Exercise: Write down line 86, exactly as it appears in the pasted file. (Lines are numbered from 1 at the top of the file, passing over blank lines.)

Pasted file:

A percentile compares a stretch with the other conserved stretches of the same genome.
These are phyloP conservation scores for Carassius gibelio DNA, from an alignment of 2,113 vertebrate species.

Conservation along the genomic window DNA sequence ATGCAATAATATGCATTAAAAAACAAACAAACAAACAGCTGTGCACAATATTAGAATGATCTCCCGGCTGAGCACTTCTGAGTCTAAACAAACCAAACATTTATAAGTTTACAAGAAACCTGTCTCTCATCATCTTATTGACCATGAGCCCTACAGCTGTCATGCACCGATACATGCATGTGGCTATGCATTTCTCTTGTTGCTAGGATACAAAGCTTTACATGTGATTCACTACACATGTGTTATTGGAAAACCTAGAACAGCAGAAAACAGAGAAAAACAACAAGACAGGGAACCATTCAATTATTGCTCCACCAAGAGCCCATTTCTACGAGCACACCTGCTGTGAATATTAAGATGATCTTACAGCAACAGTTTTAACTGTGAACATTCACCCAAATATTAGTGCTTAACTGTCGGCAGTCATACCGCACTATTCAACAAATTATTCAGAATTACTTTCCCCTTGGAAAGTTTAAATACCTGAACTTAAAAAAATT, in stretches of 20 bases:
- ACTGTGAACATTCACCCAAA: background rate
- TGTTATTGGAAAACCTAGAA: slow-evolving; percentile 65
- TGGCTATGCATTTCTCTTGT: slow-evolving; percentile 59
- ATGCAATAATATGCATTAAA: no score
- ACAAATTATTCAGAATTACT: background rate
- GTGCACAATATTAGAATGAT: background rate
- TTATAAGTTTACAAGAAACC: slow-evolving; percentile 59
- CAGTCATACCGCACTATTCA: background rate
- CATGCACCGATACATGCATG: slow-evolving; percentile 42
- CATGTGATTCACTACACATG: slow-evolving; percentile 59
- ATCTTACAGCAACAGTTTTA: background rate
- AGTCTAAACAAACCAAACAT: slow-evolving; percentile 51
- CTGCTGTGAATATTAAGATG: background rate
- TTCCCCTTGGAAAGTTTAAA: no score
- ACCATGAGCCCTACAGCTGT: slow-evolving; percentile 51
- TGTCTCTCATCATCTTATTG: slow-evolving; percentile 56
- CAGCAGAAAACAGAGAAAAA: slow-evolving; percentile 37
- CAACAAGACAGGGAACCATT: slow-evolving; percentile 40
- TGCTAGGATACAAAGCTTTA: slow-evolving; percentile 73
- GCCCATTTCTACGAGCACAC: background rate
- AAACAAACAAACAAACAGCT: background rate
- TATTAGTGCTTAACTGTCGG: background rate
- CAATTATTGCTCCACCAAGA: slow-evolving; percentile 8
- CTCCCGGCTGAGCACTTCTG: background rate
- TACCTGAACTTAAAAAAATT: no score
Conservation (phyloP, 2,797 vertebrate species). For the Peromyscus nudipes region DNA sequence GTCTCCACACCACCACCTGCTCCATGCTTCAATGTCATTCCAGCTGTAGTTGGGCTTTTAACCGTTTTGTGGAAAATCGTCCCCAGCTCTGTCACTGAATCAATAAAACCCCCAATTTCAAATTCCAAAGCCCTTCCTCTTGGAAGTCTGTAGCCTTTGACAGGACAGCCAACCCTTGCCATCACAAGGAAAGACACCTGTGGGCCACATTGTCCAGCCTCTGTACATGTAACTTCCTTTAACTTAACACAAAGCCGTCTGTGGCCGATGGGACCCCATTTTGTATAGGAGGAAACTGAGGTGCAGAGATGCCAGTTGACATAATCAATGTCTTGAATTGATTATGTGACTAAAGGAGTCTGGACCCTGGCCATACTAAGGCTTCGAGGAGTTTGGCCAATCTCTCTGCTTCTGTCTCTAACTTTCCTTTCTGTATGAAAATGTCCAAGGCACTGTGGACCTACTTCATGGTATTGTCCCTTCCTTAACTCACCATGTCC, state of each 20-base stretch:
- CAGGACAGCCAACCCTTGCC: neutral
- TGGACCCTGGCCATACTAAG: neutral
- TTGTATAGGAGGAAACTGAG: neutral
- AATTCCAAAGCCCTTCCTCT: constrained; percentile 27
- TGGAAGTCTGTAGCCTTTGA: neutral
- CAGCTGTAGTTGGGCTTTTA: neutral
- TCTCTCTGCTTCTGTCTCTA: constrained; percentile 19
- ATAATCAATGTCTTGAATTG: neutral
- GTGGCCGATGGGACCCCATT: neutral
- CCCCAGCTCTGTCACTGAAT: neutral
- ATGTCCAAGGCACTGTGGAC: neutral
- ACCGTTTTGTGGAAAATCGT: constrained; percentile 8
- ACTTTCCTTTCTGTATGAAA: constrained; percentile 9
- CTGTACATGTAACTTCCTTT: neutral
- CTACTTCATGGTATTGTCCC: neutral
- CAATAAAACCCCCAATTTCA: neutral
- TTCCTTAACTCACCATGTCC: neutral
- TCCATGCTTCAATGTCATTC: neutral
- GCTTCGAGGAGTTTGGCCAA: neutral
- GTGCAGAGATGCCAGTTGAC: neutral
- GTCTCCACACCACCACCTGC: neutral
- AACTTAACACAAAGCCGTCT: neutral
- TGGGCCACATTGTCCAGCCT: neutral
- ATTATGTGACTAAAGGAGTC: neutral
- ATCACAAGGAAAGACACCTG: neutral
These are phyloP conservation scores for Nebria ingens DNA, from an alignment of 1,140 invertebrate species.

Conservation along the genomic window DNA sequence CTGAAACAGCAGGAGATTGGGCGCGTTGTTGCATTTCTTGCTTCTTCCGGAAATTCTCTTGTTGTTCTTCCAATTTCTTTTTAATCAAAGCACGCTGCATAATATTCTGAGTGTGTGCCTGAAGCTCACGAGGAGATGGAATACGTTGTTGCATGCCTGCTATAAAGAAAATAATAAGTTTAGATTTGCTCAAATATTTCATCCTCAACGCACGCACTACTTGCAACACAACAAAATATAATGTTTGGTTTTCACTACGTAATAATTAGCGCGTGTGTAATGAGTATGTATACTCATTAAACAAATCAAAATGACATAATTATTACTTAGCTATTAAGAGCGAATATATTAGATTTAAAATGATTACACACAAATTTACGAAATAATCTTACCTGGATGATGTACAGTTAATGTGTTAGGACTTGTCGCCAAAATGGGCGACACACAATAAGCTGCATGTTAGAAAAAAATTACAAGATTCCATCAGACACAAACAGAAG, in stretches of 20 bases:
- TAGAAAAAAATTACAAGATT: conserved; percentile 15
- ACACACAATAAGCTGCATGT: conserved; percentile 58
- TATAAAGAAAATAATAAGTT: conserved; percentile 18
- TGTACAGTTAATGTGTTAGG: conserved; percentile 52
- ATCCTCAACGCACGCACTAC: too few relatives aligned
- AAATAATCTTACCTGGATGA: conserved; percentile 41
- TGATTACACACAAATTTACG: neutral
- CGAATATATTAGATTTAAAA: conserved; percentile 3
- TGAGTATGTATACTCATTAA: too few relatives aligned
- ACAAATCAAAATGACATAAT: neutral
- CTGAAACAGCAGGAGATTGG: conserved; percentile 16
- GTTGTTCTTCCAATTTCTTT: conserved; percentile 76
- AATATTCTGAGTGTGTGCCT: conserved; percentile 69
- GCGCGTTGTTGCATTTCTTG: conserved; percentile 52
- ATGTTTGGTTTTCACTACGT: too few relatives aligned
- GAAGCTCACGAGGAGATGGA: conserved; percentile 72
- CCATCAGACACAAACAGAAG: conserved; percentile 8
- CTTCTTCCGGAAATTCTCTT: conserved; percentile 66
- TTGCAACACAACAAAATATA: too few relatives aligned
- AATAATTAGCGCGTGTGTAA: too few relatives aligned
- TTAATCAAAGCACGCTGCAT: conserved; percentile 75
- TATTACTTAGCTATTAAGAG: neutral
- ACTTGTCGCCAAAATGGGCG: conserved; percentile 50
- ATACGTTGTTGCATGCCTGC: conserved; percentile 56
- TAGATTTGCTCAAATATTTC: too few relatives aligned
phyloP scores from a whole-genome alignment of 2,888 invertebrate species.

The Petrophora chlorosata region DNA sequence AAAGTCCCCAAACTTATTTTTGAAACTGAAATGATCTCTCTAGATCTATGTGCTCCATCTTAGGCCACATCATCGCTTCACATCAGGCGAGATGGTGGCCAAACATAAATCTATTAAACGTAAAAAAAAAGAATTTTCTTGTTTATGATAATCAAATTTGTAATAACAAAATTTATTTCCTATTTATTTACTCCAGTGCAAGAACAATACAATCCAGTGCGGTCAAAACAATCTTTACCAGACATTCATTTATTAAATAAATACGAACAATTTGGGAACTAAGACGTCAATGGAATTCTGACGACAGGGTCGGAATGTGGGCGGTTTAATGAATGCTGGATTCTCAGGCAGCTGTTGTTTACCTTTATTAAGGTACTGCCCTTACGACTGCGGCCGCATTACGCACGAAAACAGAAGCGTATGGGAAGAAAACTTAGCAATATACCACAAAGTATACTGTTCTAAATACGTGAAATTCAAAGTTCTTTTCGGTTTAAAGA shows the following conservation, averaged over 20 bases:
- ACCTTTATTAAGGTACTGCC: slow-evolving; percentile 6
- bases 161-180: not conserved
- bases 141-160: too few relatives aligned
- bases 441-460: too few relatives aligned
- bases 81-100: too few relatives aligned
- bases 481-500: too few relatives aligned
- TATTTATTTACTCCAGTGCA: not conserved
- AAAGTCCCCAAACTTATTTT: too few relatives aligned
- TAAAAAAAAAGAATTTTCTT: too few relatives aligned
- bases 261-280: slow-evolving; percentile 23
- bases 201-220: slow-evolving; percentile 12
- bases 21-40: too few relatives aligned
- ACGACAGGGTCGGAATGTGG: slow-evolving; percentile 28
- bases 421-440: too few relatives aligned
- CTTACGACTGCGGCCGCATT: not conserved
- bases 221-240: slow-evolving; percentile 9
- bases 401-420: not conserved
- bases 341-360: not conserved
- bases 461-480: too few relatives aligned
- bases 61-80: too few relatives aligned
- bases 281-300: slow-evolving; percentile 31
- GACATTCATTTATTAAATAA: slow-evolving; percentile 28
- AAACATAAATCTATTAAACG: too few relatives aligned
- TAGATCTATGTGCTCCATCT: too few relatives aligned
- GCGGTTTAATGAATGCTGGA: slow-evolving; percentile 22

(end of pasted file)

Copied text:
- bases 141-160: too few relatives aligned